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Math Help - Midpoint formula question

  1. #1
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    Midpoint formula question

    The questions asks to find the point that divides the interval AB ( A(-7, 5), B(3, 1) ) into the ratio 3:1

    I'm looking at the answer but I can't work out why they changed 3:1 to 3:-1 and therefore get a different answer to me
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  2. #2
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    Quote Originally Posted by chancey View Post
    The questions asks to find the point that divides the interval AB ( A(-7, 5), B(3, 1) ) into the ratio 3:1...
    Hi,

    you are looking for a unknown point U so that the distances
    \frac{AU}{UB}=\frac{3}{1}

    AU=3\cdot UB

    UB = AB - AU . So you get:

    AU=3\cdot (AB-AU). Thus:
    AU=3AB-3AU
    AU=\frac{3}{4}\cdot AB

    Because B(x_A+10,y_A+(-4)) your unknown point is now well-known:
    U(x_A+\frac{3}{4}\cdot 10,y_A+\frac{3}{4}\cdot (-4)). That means: U(0.5,2)

    I've attached a diagram to show you the situation. In the textbox you find the ratio.

    EB
    Attached Thumbnails Attached Thumbnails Midpoint formula question-teilstrecke1.gif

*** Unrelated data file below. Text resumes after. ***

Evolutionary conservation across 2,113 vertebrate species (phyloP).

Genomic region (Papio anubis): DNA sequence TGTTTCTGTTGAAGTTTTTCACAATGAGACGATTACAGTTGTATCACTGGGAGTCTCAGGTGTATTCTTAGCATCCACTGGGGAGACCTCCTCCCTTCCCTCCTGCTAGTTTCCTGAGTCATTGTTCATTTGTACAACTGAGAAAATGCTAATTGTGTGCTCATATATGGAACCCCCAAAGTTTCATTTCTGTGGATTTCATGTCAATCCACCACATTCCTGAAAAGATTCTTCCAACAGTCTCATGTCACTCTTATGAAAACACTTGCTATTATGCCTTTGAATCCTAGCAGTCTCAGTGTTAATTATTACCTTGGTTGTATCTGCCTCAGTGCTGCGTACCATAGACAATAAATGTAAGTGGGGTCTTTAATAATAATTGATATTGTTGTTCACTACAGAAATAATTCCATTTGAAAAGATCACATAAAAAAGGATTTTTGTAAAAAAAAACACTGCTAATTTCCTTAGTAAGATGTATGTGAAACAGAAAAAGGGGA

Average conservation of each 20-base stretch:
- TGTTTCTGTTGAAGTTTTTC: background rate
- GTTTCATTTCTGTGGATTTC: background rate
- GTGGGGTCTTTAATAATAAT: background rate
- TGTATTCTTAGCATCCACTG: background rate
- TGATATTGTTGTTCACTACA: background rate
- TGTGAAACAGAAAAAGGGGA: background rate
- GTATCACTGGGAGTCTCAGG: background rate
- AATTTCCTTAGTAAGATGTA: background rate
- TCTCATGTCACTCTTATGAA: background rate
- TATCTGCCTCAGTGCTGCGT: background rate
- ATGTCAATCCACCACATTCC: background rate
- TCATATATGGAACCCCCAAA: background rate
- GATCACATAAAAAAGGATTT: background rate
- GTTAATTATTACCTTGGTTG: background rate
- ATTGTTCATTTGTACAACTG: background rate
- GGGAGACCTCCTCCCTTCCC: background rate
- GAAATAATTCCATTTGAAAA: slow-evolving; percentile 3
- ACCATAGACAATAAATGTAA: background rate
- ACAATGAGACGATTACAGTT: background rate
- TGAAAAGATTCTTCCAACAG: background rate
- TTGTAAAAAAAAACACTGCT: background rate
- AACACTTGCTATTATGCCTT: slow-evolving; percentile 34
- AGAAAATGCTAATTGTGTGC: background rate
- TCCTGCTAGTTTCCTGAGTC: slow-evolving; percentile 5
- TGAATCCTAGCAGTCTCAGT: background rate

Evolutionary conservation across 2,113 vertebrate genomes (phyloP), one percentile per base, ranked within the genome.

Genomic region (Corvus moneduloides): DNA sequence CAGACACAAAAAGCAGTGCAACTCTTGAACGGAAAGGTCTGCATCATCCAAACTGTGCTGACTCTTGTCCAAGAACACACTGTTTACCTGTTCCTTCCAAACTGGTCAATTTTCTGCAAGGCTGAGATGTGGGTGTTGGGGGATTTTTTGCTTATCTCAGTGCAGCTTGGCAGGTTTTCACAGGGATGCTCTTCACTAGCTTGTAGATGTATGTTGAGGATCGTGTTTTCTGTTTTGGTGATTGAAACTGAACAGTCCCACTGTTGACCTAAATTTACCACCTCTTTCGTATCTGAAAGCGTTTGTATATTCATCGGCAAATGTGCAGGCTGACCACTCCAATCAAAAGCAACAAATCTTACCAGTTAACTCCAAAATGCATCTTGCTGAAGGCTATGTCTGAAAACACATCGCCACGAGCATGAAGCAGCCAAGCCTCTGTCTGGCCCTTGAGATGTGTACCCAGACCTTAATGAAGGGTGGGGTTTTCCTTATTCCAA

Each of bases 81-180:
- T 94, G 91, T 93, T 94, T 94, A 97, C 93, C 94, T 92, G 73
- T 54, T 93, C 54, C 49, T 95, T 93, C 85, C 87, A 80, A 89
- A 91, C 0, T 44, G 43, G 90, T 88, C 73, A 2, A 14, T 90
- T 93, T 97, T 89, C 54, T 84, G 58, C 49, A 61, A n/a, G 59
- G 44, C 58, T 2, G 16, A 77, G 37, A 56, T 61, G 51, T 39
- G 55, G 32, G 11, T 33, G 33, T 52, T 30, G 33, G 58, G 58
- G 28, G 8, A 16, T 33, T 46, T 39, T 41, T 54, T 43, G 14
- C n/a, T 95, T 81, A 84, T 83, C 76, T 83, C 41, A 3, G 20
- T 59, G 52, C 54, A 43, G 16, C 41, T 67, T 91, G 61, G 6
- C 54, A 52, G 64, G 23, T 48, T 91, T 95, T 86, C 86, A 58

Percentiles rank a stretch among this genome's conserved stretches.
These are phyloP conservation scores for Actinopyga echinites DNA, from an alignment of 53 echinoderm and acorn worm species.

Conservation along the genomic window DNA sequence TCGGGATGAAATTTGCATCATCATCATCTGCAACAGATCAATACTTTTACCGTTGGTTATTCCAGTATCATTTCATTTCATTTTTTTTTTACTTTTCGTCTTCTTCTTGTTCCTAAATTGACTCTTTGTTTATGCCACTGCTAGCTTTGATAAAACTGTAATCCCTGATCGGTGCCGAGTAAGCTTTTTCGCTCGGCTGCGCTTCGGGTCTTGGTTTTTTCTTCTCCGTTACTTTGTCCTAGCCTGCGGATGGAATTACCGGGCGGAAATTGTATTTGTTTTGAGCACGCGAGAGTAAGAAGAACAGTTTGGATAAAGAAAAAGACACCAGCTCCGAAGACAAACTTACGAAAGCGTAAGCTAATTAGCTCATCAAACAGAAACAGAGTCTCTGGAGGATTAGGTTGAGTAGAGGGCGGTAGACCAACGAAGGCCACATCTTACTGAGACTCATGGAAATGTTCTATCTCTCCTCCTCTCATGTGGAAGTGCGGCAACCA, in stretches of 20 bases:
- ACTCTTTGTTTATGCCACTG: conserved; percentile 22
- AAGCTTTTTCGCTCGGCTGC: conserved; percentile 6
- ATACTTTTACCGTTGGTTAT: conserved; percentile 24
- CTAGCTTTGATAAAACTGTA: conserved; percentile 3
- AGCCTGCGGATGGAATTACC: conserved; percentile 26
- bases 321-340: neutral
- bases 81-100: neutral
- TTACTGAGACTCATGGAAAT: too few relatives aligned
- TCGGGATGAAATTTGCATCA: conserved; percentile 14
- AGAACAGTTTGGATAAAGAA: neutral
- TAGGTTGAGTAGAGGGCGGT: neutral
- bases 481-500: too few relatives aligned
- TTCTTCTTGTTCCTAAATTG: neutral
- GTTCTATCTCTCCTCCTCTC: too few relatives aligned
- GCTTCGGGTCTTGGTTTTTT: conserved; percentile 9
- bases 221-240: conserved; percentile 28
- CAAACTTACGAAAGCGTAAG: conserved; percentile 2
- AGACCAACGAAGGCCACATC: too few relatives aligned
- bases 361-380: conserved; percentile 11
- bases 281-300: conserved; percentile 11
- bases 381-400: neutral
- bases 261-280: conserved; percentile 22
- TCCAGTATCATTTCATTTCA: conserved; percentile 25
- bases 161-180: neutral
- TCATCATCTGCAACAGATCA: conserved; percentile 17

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  3. #3
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    Hello, chancey!

    You could baby-talk your way through this one . . .


    Find the point that divides the line segment AB into the ratio 3:1
    given: A(-7, 5),\;B(3, 1)

    We want a point P which is \frac{3}{4} the distance from A to B.

    . . A . . . . . . . . . . . P . . . B
    . . * - - + - - + - - \bullet - - *

    To go from A(-7,5) to B(3,1), we'd move: \begin{Bmatrix}\text{10 units right} \\ \text{4 units down}\end{Bmatrix}

    To go three-fourths the distance, we'd move: \begin{Bmatrix}\frac{3}{4}\cdot10 = \frac{15}{2}\text{ units right} \\ \frac{3}{4}\cdot4 = \text{3 unit down}\end{Bmatrix}

    Hence, P is: . \begin{Bmatrix}\text{-}7 + \frac{15}{2} = \frac{1}{2} \\ 5 + (\text{-}3) = 2\end{Bmatrix} \quad \Rightarrow\quad P\left(\frac{1}{2},\,2\right)


    Of course, this is basically Earboth's solution.
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